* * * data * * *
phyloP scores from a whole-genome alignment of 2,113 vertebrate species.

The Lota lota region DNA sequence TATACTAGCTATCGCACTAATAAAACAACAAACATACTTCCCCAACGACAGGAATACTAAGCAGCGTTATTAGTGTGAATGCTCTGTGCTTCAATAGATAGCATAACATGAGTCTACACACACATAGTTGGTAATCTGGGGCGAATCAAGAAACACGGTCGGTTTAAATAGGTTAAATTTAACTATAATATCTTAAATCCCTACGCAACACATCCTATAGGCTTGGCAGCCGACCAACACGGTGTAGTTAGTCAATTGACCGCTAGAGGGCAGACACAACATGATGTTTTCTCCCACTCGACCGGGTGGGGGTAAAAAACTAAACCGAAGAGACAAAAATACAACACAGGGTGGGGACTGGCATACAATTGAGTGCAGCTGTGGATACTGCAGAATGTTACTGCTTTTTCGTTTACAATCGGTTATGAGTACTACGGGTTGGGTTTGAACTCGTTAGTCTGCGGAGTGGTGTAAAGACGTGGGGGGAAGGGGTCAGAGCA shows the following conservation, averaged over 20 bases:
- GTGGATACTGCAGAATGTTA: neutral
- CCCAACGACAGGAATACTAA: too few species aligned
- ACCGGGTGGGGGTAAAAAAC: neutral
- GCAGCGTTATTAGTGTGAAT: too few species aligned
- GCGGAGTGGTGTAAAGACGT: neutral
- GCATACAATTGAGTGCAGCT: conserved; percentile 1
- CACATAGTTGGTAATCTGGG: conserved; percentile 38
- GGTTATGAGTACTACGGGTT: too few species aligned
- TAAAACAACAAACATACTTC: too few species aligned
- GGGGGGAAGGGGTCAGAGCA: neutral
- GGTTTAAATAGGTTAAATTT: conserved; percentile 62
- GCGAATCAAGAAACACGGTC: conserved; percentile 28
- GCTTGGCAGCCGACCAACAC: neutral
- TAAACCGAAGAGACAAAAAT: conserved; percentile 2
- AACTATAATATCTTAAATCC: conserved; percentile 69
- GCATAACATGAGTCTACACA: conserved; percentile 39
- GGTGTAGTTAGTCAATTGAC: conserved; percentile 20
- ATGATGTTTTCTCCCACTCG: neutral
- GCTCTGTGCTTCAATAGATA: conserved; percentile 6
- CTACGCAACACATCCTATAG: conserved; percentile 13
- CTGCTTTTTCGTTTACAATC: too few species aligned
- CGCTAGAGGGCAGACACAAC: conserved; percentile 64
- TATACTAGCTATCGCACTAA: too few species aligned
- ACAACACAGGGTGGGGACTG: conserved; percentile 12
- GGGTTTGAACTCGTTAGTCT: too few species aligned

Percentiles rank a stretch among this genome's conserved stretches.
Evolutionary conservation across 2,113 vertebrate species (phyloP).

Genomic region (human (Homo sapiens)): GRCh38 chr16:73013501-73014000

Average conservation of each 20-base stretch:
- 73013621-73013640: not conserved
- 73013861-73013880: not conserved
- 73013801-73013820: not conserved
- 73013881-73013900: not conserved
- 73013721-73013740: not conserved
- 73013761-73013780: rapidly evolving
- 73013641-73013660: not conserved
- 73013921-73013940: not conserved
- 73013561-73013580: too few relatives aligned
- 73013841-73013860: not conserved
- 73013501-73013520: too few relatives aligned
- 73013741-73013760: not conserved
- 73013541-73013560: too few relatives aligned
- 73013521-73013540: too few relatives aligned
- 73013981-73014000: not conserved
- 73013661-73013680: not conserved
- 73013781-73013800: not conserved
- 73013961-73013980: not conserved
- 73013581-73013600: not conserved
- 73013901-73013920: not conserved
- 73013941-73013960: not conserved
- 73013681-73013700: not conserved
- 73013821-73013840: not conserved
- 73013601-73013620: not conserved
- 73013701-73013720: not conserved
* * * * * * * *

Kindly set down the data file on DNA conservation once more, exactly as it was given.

phyloP scores from a whole-genome alignment of 2,113 vertebrate species.

The Lota lota region DNA sequence TATACTAGCTATCGCACTAATAAAACAACAAACATACTTCCCCAACGACAGGAATACTAAGCAGCGTTATTAGTGTGAATGCTCTGTGCTTCAATAGATAGCATAACATGAGTCTACACACACATAGTTGGTAATCTGGGGCGAATCAAGAAACACGGTCGGTTTAAATAGGTTAAATTTAACTATAATATCTTAAATCCCTACGCAACACATCCTATAGGCTTGGCAGCCGACCAACACGGTGTAGTTAGTCAATTGACCGCTAGAGGGCAGACACAACATGATGTTTTCTCCCACTCGACCGGGTGGGGGTAAAAAACTAAACCGAAGAGACAAAAATACAACACAGGGTGGGGACTGGCATACAATTGAGTGCAGCTGTGGATACTGCAGAATGTTACTGCTTTTTCGTTTACAATCGGTTATGAGTACTACGGGTTGGGTTTGAACTCGTTAGTCTGCGGAGTGGTGTAAAGACGTGGGGGGAAGGGGTCAGAGCA shows the following conservation, averaged over 20 bases:
- GTGGATACTGCAGAATGTTA: neutral
- CCCAACGACAGGAATACTAA: too few species aligned
- ACCGGGTGGGGGTAAAAAAC: neutral
- GCAGCGTTATTAGTGTGAAT: too few species aligned
- GCGGAGTGGTGTAAAGACGT: neutral
- GCATACAATTGAGTGCAGCT: conserved; percentile 1
- CACATAGTTGGTAATCTGGG: conserved; percentile 38
- GGTTATGAGTACTACGGGTT: too few species aligned
- TAAAACAACAAACATACTTC: too few species aligned
- GGGGGGAAGGGGTCAGAGCA: neutral
- GGTTTAAATAGGTTAAATTT: conserved; percentile 62
- GCGAATCAAGAAACACGGTC: conserved; percentile 28
- GCTTGGCAGCCGACCAACAC: neutral
- TAAACCGAAGAGACAAAAAT: conserved; percentile 2
- AACTATAATATCTTAAATCC: conserved; percentile 69
- GCATAACATGAGTCTACACA: conserved; percentile 39
- GGTGTAGTTAGTCAATTGAC: conserved; percentile 20
- ATGATGTTTTCTCCCACTCG: neutral
- GCTCTGTGCTTCAATAGATA: conserved; percentile 6
- CTACGCAACACATCCTATAG: conserved; percentile 13
- CTGCTTTTTCGTTTACAATC: too few species aligned
- CGCTAGAGGGCAGACACAAC: conserved; percentile 64
- TATACTAGCTATCGCACTAA: too few species aligned
- ACAACACAGGGTGGGGACTG: conserved; percentile 12
- GGGTTTGAACTCGTTAGTCT: too few species aligned

Percentiles rank a stretch among this genome's conserved stretches.
Evolutionary conservation across 2,113 vertebrate species (phyloP).

Genomic region (human (Homo sapiens)): GRCh38 chr16:73013501-73014000

Average conservation of each 20-base stretch:
- 73013621-73013640: not conserved
- 73013861-73013880: not conserved
- 73013801-73013820: not conserved
- 73013881-73013900: not conserved
- 73013721-73013740: not conserved
- 73013761-73013780: rapidly evolving
- 73013641-73013660: not conserved
- 73013921-73013940: not conserved
- 73013561-73013580: too few relatives aligned
- 73013841-73013860: not conserved
- 73013501-73013520: too few relatives aligned
- 73013741-73013760: not conserved
- 73013541-73013560: too few relatives aligned
- 73013521-73013540: too few relatives aligned
- 73013981-73014000: not conserved
- 73013661-73013680: not conserved
- 73013781-73013800: not conserved
- 73013961-73013980: not conserved
- 73013581-73013600: not conserved
- 73013901-73013920: not conserved
- 73013941-73013960: not conserved
- 73013681-73013700: not conserved
- 73013821-73013840: not conserved
- 73013601-73013620: not conserved
- 73013701-73013720: not conserved